Hello. I am an American photographer who lives in Spain. During the course of a 7 month long photographic essay on the oldest living Spanish people, I met Francisco Núñez Olivera, who is verified and documented as the world's fourth oldest living man, born on December 13th, 1904, currently age 111 and 7 months. At 18 years old, he joined the Spanish Army and was sent to fight in the 1920-1926 Rif War. He is lucid, and has told me stories about his war experiences, and what he learned about being a "real man" from his commanding officer. He is not only the sole survivor of this war, but the world's oldest living combat veteran as well. I believe he deserves mention here, as well as his own wikipedia page. I would be happy to contribute any information available to me. I have direct contact with his family, and can assist in obtaining any further information required. — Preceding unsigned comment added by 87.220.186.82 (talk) 23:02, 31 July 2016 (UTC)

  • He is also on both the lists of oldest verified men and the oldest living people and has El Mundo, one of the Spain's largest news sources, reporting on his time spent in the Rif War [15]. While I haven't found a link stating that he was the last veteran of the war, I'll added a section for him considering that he is one of, if not the last, soldier to participate in the war that ended 90 years ago. Lemunz (talk) 01:38, 1 August 2016 (UTC)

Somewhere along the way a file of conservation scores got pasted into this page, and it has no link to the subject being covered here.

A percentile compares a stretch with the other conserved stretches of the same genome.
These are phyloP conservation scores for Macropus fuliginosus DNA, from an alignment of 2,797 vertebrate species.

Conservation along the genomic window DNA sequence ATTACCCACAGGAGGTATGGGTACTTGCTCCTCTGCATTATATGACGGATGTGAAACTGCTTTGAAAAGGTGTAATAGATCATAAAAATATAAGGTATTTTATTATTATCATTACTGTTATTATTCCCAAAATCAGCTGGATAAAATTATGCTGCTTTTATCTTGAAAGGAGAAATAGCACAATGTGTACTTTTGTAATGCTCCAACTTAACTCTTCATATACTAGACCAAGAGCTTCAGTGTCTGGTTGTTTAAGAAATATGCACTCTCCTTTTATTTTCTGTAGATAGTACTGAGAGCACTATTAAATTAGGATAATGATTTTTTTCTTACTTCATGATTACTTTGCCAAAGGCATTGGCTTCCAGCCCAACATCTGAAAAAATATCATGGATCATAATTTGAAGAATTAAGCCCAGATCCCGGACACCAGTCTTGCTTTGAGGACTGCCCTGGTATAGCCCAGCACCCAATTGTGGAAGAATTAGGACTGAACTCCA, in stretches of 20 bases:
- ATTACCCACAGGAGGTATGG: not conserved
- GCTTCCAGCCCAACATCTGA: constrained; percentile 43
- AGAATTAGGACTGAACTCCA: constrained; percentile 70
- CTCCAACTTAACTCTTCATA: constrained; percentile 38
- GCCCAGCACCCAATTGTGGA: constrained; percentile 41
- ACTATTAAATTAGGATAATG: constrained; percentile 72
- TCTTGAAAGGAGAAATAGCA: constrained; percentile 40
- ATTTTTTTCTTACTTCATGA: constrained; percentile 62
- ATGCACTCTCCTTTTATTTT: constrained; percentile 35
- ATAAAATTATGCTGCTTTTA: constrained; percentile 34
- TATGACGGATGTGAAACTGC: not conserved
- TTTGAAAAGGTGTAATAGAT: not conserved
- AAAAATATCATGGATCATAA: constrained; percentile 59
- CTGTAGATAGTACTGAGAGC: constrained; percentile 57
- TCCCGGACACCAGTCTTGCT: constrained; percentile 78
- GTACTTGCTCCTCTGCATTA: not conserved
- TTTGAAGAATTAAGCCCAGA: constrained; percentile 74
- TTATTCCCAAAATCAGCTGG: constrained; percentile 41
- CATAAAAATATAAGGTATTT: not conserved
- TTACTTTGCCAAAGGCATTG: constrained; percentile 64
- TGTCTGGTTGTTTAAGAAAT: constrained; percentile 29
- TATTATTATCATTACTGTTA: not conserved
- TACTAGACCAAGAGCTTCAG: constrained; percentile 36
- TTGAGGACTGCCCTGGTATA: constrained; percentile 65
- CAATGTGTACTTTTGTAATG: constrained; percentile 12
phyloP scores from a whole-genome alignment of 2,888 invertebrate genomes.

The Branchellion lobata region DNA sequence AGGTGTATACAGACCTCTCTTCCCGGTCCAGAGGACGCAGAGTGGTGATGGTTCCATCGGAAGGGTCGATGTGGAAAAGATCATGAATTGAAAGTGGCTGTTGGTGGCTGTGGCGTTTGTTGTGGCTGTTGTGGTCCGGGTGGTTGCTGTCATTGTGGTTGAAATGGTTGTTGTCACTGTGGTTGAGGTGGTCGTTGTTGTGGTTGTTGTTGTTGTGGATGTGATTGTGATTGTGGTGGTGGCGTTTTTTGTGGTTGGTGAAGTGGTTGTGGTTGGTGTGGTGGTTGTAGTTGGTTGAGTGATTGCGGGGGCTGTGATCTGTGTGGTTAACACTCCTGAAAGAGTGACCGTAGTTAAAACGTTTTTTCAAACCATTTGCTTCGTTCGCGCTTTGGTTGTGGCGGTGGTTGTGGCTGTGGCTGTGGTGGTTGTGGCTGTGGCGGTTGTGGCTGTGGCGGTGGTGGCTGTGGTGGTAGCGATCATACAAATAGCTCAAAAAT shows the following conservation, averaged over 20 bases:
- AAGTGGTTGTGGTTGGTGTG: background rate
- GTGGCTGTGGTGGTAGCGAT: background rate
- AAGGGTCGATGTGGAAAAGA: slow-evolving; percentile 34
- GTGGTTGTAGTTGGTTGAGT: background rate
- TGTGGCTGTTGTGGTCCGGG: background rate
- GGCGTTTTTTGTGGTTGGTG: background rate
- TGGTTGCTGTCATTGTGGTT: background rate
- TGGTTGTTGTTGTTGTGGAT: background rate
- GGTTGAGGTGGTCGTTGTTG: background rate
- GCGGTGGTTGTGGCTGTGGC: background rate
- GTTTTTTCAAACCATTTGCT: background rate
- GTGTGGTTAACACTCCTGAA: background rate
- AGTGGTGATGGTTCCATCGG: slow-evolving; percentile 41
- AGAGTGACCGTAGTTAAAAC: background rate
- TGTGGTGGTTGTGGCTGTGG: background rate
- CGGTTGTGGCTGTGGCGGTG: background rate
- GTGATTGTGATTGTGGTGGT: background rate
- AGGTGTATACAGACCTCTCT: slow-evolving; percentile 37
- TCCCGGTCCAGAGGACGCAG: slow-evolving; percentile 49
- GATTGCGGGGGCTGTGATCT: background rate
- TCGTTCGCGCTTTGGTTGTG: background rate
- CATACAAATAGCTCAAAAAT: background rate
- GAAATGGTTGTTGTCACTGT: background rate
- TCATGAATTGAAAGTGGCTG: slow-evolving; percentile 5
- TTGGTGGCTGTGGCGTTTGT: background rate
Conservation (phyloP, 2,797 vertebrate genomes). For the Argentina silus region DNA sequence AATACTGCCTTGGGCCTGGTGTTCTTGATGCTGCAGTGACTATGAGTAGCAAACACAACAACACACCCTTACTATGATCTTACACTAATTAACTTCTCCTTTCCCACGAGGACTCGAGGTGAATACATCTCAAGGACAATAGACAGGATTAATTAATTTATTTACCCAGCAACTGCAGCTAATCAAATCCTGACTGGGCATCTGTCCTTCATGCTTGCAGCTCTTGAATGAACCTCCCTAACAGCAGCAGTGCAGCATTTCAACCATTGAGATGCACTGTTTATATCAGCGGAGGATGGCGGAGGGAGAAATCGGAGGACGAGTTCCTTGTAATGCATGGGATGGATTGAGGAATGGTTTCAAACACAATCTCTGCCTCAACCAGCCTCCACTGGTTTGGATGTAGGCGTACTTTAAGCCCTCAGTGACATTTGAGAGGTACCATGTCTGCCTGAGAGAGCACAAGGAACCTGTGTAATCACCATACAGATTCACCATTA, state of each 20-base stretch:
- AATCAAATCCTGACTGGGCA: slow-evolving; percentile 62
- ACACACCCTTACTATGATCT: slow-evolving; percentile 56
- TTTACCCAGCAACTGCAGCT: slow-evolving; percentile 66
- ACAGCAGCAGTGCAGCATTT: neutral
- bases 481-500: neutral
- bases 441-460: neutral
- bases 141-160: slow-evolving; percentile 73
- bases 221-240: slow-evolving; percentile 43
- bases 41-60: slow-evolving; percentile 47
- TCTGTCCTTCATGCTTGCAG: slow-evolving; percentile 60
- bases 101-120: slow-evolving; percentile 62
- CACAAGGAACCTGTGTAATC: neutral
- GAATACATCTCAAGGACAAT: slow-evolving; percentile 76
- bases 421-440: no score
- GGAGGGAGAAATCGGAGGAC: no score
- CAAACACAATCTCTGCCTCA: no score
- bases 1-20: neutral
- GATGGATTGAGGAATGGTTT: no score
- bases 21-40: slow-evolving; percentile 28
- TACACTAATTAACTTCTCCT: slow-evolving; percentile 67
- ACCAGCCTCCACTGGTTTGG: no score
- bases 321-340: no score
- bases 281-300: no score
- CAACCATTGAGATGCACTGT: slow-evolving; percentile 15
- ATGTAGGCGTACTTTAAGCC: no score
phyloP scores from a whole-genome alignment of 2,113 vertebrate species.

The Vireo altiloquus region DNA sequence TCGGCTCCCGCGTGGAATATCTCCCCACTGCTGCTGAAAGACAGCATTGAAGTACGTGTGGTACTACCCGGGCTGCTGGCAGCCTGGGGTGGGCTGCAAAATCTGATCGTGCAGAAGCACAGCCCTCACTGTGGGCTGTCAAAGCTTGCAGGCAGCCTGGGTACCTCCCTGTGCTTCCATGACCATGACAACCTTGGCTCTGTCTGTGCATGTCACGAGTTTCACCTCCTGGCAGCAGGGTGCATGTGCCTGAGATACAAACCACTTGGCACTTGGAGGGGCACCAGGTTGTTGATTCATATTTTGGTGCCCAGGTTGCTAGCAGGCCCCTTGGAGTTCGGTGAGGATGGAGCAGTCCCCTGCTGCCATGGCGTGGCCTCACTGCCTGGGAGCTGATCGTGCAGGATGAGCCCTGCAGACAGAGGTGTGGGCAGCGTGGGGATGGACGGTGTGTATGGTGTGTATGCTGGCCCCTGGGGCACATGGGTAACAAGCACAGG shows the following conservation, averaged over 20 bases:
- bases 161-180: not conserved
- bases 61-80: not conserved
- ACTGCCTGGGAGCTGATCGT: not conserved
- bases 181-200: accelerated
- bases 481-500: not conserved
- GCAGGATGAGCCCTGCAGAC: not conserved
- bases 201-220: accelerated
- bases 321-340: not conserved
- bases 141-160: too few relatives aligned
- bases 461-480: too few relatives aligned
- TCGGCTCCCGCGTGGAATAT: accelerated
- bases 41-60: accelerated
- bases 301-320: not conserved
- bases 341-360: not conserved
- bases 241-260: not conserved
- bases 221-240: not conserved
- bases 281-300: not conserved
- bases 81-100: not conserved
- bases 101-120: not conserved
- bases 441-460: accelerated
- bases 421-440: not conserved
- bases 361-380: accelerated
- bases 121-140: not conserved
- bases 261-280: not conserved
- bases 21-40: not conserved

More on Francisco Núñez Olivera - is he the oldest combat veteran in human history?[edit]

I believe he is the oldest confirmed combat veteran in human history. He was front line infantry.

(source: https://en.wikipedia.org/wiki/List_of_last_surviving_veterans_of_military_insurgencies_and_wars):

The only two male military veterans older than him, never actually participated in combat, although one, Henry William Allingham, was present at the Battle of Jutland as a mechanic.

Second Boer War: 111 years and 146 days - George Frederick Ives (https://en.wikipedia.org/wiki/George_Frederick_Ives) - fought in combat with as part of the Imperial Yeomanry

WW1: 113 years and 42 days - Henry William Allingham (https://en.wikipedia.org/wiki/Henry_Allingham), *was at Battle of Jutland, although as a mechanic*

WW1: 111 years and 38 days - Harry Patch (https://en.wikipedia.org/wiki/Harry_Patch), saw front line action as infantry soldier in trenches

WW1: 115 years and 156 days - Emiliano Mercado del Toro (https://en.wikipedia.org/wiki/Emiliano_Mercado_del_Toro) *never deployed, war ended while he was at a training camp*